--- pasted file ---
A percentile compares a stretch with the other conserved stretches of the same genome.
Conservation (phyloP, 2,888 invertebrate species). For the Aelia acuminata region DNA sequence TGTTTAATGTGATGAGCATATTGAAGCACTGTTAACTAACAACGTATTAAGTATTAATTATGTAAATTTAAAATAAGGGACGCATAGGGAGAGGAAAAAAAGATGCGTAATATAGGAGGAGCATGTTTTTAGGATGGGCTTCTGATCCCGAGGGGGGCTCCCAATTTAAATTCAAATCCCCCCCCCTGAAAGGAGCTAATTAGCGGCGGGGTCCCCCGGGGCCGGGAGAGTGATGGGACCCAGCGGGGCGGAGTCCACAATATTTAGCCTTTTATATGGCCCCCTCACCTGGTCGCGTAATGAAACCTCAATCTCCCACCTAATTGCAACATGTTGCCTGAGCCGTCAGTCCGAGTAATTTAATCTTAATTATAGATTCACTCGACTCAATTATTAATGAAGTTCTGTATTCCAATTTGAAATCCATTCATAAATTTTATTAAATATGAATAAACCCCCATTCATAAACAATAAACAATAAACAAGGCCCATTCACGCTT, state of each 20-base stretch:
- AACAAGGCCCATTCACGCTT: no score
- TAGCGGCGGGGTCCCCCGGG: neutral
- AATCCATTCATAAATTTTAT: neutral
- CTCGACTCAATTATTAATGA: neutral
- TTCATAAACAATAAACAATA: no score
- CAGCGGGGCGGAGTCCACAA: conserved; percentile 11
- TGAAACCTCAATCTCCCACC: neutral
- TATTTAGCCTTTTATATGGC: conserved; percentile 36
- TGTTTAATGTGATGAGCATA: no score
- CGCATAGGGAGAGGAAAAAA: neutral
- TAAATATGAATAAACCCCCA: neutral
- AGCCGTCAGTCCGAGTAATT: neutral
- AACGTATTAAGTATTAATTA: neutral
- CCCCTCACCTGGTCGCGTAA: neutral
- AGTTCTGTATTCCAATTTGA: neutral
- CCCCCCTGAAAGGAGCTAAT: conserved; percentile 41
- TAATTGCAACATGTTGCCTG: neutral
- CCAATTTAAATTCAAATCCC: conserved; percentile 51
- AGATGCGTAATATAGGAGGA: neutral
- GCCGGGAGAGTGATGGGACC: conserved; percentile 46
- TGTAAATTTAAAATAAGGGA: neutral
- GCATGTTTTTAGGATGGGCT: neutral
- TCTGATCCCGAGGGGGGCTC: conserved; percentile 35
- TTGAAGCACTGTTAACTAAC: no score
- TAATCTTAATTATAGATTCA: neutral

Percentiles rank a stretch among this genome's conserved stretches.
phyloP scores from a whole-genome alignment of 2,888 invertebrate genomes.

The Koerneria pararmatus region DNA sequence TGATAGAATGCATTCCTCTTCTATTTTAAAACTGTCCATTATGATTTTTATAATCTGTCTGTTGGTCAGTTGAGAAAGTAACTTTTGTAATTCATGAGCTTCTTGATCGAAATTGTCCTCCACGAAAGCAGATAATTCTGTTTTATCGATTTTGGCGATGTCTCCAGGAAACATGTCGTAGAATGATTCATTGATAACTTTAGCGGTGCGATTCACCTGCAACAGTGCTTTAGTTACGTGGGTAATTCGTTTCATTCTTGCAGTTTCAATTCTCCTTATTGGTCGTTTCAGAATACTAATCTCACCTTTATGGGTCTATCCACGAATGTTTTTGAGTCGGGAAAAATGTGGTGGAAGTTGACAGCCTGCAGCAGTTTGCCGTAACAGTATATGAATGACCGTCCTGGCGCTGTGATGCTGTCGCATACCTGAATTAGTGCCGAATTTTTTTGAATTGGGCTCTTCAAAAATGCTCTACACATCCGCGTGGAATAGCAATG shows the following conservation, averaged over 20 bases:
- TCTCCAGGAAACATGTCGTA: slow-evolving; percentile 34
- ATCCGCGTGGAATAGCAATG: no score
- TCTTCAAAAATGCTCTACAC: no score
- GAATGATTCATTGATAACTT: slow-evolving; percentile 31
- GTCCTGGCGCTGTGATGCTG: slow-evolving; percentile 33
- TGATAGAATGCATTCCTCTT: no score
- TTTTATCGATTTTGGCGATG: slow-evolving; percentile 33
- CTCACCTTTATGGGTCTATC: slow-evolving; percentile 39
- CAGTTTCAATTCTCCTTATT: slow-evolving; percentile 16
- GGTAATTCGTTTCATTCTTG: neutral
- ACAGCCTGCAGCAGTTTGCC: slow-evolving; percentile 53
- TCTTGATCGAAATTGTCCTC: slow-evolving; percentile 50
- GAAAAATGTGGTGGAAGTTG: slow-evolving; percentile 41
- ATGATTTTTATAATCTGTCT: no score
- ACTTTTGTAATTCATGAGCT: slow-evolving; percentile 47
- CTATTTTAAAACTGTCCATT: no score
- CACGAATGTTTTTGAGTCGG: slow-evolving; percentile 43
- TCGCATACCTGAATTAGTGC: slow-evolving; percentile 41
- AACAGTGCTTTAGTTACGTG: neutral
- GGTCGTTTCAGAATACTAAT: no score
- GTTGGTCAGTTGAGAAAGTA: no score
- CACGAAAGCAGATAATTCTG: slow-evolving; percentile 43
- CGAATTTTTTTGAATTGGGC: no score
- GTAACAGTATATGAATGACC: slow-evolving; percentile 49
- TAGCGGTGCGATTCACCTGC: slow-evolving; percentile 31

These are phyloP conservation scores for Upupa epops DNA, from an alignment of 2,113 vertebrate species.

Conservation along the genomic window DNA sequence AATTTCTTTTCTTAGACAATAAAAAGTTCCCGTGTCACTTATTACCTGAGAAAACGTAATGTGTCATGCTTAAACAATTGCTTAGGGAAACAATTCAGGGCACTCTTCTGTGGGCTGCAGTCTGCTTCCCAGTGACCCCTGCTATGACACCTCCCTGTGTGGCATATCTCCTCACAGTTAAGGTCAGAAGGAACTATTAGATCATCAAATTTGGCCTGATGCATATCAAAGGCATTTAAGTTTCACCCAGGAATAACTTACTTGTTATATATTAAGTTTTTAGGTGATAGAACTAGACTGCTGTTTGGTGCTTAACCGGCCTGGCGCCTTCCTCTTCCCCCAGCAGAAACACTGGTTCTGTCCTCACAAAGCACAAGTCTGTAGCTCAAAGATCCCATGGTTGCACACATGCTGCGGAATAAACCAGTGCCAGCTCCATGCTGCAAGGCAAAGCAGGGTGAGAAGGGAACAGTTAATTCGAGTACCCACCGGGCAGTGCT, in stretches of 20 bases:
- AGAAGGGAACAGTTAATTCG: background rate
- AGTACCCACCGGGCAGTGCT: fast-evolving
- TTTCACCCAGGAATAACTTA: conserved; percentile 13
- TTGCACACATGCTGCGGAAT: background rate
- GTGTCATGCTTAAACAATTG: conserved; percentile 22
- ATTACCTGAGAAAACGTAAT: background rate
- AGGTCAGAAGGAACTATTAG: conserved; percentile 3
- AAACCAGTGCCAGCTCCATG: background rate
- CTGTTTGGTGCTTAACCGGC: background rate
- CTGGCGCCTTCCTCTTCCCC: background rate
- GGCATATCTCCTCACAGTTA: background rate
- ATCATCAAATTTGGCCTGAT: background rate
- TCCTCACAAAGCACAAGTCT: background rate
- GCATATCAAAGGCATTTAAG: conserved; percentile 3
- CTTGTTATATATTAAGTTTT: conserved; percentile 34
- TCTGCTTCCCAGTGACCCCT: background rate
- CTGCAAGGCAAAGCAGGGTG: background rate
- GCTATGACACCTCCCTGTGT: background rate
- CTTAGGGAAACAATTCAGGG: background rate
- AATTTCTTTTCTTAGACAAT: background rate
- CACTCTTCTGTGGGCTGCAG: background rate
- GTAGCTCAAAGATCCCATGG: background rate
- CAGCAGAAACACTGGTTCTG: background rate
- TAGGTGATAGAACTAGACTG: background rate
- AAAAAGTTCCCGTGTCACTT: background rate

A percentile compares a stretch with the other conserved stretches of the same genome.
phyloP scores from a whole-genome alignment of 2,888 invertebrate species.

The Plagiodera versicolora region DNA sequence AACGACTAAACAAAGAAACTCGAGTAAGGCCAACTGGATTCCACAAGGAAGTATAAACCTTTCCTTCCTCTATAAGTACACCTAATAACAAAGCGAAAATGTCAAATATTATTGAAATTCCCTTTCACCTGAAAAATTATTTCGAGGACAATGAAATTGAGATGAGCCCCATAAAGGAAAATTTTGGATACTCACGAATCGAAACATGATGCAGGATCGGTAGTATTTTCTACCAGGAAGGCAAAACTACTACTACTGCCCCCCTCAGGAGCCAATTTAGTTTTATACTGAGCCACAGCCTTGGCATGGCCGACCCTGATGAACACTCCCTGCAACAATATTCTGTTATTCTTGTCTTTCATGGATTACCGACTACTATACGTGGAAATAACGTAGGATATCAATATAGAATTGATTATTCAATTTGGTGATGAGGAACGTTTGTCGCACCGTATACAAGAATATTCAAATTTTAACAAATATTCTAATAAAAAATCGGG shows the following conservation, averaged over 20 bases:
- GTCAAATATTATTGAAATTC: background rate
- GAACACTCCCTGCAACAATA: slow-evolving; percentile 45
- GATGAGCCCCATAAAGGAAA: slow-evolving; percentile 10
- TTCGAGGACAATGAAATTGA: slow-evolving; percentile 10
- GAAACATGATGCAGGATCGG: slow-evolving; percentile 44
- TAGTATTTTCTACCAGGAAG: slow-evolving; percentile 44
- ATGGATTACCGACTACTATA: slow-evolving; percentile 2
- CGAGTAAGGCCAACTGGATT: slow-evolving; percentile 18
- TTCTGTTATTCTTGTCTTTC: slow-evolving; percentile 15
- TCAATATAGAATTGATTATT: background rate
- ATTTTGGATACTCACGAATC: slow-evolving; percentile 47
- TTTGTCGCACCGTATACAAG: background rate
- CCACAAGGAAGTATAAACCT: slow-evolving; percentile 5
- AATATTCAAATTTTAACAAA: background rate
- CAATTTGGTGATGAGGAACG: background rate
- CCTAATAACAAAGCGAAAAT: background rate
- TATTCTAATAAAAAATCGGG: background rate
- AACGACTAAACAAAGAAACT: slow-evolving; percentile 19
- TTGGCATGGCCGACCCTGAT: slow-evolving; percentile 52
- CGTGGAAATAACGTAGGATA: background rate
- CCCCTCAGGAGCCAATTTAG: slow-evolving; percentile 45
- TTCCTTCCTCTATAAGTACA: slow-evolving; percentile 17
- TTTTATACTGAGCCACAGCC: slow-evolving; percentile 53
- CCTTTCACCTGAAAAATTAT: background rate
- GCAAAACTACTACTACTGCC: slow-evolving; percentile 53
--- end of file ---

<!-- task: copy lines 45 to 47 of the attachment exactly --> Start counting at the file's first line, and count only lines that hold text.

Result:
- ACTTTTGTAATTCATGAGCT: slow-evolving; percentile 47
- CTATTTTAAAACTGTCCATT: no score
- CACGAATGTTTTTGAGTCGG: slow-evolving; percentile 43